W3C home > Mailing lists > Public > public-i18n-geo@w3.org > February 2005

Re: Language techniques: biggish changes

From: Najib Tounsi <ntounsi@emi.ac.ma>
Date: Thu, 10 Feb 2005 11:47:21 +0000
Message-ID: <420B49C9.1010203@emi.ac.ma>
To: "Miller, Susan K" <susan.k.miller@boeing.com>
CC: Richard Ishida <ishida@w3.org>, GEO <public-i18n-geo@w3.org>

Miller, Susan K wrote:

>Hi Richard & all
>See my comments below.
>Best regards
> I agree with Deborah's earlier email comment and would only remove the
>word "such" from her suggested sentence.
>- 1.1 Agree with DC on "author", but I would not put quote marks around
>either of the other words.

>- 1.1 I might say "a localization group" rather than "the", agreeing
>with DC in wondering how many of them exist at this point.
>- 1.2 I like this section, although I would say "stand alone" rather
>than "self-sufficient."
>- 1.2 I would delete the final user agent comment (that DC had issues
>with) and leave all discussion of them to 1.4
>- 1.3 Agree with DC in questioning "the right editing tools". Don't we
>just mean the appropriate or relevant ones?
What is right for X may be wrong with Y. "appropriate" is the right 
(...) word.

>- 1.4 Overall, I agree with DC's comments re: this section being ripe
>for simplification.
>Important Concepts aka Definitions
>- Primary language.  Works as previously edited for me. Would disagree
>with DC's foray into renaming it 'audience language.'
While "audience language" is perhaps a more meaningful expression (user 
oriented), I agree to keep the original expession "Primary language" 
which is more accurate.  Note that "audience  language" could be applied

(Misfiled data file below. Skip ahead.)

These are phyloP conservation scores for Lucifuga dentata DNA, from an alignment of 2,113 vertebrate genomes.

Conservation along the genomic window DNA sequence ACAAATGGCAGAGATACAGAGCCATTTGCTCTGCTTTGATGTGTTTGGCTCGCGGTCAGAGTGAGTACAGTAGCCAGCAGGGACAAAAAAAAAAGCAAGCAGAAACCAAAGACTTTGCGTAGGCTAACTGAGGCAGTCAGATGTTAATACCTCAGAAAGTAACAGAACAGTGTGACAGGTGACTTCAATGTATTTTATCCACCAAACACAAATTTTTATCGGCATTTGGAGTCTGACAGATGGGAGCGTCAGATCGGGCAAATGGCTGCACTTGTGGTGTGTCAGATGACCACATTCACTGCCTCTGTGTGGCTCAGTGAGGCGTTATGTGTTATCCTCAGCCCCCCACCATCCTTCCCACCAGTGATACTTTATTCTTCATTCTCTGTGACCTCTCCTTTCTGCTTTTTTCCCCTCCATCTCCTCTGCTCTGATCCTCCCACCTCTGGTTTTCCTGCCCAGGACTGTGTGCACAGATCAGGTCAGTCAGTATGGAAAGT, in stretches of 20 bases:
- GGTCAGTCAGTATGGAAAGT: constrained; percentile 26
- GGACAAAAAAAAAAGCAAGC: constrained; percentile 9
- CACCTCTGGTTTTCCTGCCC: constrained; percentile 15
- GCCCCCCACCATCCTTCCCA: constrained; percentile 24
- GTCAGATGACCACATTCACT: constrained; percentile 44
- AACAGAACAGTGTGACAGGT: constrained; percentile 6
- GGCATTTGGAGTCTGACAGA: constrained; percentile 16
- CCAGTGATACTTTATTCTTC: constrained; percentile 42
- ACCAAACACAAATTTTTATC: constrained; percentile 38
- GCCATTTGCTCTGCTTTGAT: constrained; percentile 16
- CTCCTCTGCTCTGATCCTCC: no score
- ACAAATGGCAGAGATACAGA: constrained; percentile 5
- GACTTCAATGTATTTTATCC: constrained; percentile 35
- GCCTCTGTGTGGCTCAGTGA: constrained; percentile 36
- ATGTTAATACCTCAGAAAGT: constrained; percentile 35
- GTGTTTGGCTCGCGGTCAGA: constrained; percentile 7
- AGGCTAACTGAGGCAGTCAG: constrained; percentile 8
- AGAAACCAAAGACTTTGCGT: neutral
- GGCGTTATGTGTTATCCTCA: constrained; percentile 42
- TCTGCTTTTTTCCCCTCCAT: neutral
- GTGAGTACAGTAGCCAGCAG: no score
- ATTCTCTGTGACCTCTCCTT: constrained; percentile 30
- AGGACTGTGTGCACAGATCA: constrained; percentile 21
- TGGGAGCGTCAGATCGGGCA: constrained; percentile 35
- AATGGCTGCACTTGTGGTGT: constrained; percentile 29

to text-processing-language also. (styling a portion of text with a 
different language is also intended for audience...)

>- 3.1 "Primary language metadata is usually best declared outside the
>document in the HTTP Content-Language header, although there may be
>situations where an internal declaration ..." 
>begs the question for me. Don't we talk about this somewhere? If so,
>link to it?
>- 3.2 "The default text processing language is not necessarily the same
>as the primary language of a document."  
The concept of 'default text processing language' should be further 
defined. Has it nothing to do with the primary language? Is it 
completely or partly dependant from primary the language? What about the 
case of more than one primary language?

>OK. I'll bite: add example of when they'd be different? 
>-3.3 Introduces the term "natural language" - previously undefined.
>-3.3 Lovely use of the word "conflated," which I can appreciate after
>having finally found the definition in the online UK dictionary after
>the US one did not have it. Perhaps the more pedestrian "confused" would
>work for us colonials and the ESL crowd? ;-)
>-3.3 Final sentence again seems to beg a link.
>Declaring the language of a page
>This section is a big mouthful to swallow.  It may be that the language
>section of 
>line.html has resolved most of my issues.  Turthfully, I'm getting a bit
>confused with all the different versions of this doc.  If it is still an
>issue -- RI would know best -- I would like to talk on the telecon
>Using DC's suggestion to not just retitle it "How to" but in addition to